What was the time period? Well, there are some clues, but not anything that would narrow it down much. There are cowboys. They’re drinking in a bar. People are riding horses. They are betting gold. So, somewhere between 1870 and 1912, at which point Santa Fe became part of New Mexico (up until then it was located in Texas, officially)…. I would love to hear additional speculation.
The card game referred to as “High Low Jacks” in the song seems to be a game known more commonly as “Pitch.” It also goes by the name “Setback.” It can be played as a partners game, or as a singles game—known as Cutthroat Pitch. If you want to know more, you can look it up!
It’s a long ride from Santa Fe to the Mexican border—337 miles or so to Juarez, just across the river from El Paso. That could have been a ten-day ride, if the horses average 35 miles a day, which seems to be within reason.
All-in-all, a dire tale of dishonest guys from Denver. Having lived in Denver for awhile, I never noticed that in particular, but it’s a fun line. The one time I saw them play in Denver, in November of 1994, they played the song. I don’t remember the reaction from the crowd…
Not that there needs to be a moral to the story, but if there is one, I’d say it’s “watch each card you play, and play it slow.”
I read somewhere that, while John Phillips was influenced by cactus related substances when he wrote MAMU, it wasn't just tequila.
When I used to play MAMU with Bob Irvine we figured that, since we weren't from Denver and had nothing against people who were from Denver, we would make it "I'm as honest as a criminal man can be".
I've always doubted John Phillip's claim that the song was written in a "Tequila soaked haze" and that he didn't recall writing it. You see, it seems too clever and well thought out to be composed in such a careless and slapdash manner. It's actually an inspired composition, and tells a good story.
But if what John Phillips claims was actually the truth, it shows what a great songwriter he actually was. You see, I can't even create a decent song on my own, even when I'm totally sober.
Mary--The photo was added in by Deadnet, so we'll have to ask!
There I go again, extrapolating from reading too fast. The article I read about Santa Fe (Wikipedia...) noted that the Republic of Texas laid claim to Santa Fe upon its secession from Mexico in 1836. However, you are correct, that never seemed to take, and in subsequent events, it was simply in the territory of New Mexico, not in Texas. My (Texas-sized) mistake!
we never got picked up as hitchhikers...
John's kinda mean on tequila...but productive... I got bombed on ta-kill-ya at a wedding reception long time ago and woke up on a gravel driveway - far away, no car, before cell phones. Pranksters. Understandably so, the homeowners were unimpressed and called me a cab - the kind with red and blue lights. The upside was that the sheriff's deputy who woke me up was a really cute gal who was new to the force and she gave me a free ride - all 17 miles - back to my car.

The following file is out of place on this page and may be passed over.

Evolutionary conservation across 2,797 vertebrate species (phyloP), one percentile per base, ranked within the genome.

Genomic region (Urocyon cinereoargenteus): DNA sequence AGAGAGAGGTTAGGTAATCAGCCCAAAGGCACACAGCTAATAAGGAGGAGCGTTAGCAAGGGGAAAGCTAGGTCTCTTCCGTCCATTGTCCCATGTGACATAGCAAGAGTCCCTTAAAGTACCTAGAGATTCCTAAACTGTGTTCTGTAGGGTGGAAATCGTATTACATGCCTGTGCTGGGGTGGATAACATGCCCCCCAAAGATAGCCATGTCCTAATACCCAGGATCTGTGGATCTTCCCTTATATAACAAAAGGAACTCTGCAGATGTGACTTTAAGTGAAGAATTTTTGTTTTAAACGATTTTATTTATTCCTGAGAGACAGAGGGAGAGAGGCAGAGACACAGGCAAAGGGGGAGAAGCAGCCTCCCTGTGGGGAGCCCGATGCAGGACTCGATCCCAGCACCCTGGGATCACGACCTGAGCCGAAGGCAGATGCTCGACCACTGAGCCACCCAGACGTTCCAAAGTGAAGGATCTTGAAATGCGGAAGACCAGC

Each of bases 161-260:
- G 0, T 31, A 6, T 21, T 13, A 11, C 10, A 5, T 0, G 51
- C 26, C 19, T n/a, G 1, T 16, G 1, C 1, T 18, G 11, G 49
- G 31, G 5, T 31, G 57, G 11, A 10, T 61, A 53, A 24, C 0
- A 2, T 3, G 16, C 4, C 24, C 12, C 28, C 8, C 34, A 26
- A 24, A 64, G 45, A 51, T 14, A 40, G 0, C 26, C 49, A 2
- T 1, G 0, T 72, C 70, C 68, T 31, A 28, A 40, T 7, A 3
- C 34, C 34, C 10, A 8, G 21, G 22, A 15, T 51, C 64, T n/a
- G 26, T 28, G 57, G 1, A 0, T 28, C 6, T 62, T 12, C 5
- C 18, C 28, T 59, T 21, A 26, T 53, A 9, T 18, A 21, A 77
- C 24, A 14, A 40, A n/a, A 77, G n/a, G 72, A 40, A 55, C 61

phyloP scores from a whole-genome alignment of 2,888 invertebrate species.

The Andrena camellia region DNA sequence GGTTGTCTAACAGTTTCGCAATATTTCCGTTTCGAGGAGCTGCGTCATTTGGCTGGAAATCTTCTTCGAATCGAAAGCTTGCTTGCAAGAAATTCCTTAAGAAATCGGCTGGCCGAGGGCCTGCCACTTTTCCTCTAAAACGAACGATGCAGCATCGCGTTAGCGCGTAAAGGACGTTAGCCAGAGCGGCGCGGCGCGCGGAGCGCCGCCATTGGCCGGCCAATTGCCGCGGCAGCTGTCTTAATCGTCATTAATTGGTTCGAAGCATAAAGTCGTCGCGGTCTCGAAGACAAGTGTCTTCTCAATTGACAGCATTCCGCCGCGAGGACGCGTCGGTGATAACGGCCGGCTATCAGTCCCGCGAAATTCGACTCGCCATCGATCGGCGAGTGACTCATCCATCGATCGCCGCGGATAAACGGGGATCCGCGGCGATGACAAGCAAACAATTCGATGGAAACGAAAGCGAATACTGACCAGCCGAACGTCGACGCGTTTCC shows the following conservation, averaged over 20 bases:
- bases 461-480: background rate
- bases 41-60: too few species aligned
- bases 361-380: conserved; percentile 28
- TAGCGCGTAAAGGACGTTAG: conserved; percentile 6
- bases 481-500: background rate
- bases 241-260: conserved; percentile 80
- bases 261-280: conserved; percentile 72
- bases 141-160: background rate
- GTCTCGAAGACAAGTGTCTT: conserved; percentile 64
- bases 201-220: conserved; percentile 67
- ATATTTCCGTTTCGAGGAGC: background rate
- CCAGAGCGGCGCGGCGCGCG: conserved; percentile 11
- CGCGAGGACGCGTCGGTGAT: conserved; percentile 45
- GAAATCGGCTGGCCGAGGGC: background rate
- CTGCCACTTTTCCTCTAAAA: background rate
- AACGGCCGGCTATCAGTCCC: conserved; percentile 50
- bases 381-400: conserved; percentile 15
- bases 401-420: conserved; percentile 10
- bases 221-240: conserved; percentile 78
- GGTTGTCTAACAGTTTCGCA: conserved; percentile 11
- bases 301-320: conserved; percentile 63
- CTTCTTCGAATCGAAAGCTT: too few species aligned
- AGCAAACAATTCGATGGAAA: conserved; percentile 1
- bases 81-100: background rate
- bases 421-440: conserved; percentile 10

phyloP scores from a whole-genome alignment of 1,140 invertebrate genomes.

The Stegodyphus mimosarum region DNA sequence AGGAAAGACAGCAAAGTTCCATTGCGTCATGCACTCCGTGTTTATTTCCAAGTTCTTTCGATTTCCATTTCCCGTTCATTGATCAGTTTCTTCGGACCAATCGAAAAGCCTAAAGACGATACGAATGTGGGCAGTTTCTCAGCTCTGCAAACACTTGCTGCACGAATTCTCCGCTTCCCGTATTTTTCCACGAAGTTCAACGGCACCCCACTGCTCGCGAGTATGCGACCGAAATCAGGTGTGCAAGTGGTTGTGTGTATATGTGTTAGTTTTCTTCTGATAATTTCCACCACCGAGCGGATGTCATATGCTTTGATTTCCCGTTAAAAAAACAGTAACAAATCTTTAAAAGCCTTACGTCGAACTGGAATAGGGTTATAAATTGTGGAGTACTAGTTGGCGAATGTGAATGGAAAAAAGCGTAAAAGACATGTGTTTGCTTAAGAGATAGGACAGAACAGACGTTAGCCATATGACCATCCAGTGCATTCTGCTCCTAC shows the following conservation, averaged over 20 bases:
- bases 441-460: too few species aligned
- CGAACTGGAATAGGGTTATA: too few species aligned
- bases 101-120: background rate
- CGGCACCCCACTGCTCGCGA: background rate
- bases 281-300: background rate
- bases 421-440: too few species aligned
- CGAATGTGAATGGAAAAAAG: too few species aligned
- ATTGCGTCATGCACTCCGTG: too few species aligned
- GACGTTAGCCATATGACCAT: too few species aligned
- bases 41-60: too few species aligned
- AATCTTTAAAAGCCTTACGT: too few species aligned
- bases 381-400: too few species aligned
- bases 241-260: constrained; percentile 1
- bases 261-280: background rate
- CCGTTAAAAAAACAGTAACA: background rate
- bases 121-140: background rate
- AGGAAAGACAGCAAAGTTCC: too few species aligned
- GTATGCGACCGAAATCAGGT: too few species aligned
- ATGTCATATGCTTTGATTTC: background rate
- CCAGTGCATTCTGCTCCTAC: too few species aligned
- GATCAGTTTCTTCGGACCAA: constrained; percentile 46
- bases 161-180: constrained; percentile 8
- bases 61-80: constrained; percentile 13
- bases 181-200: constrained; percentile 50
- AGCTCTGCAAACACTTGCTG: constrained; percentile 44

Other working titles included, but weren't limited to: (chronological order in the span of 7 minutes)
Me and My Antifungal
Me and Art Garfunkel
Me and My Carbuncle
Me and Say Uncle
and then, finally,
Me and My Uncle
...little known 1's and zeroes about the actual song title progression
I love MAMU! :))))))))))))) it's energy helps pull ya outa the goo
You can hear the Judy Collins recording at https://myspace.com/80093079/music/song/me-my-uncle-4757-5180, though you have to sit through a commercial first.
Here's Joni Mitchell performing it live in 1965: https://www.youtube.com/watch?v=Zp3lJg07u4w. When they invent that time machine and I can go back to see some incredible Dead concerts, I just might sneak out and go see Joni Mitchell once or twice.
Skull and Roses shook up my young world like you wouldn't believe, and MAMU was one of the reasons.
(btw there is a Santa Fe in Texas, but it's in Galveston County over by the Gulf of Mexico)
some info pages:
Texan Santa Fe Expedition -- 1841
SANTA FE COUNTY | The Handbook of Texas Online | Texas State Historical Association (TSHA)
And Santa Fe’s City Historian, Jose Garcia (Santa Fe native), can be emailed at:
the MAMU that frequently comes to mind is the one from skull and roses (4/29/71). It would have been REALLY cool if they had included the Cumberland Blues that it segues from.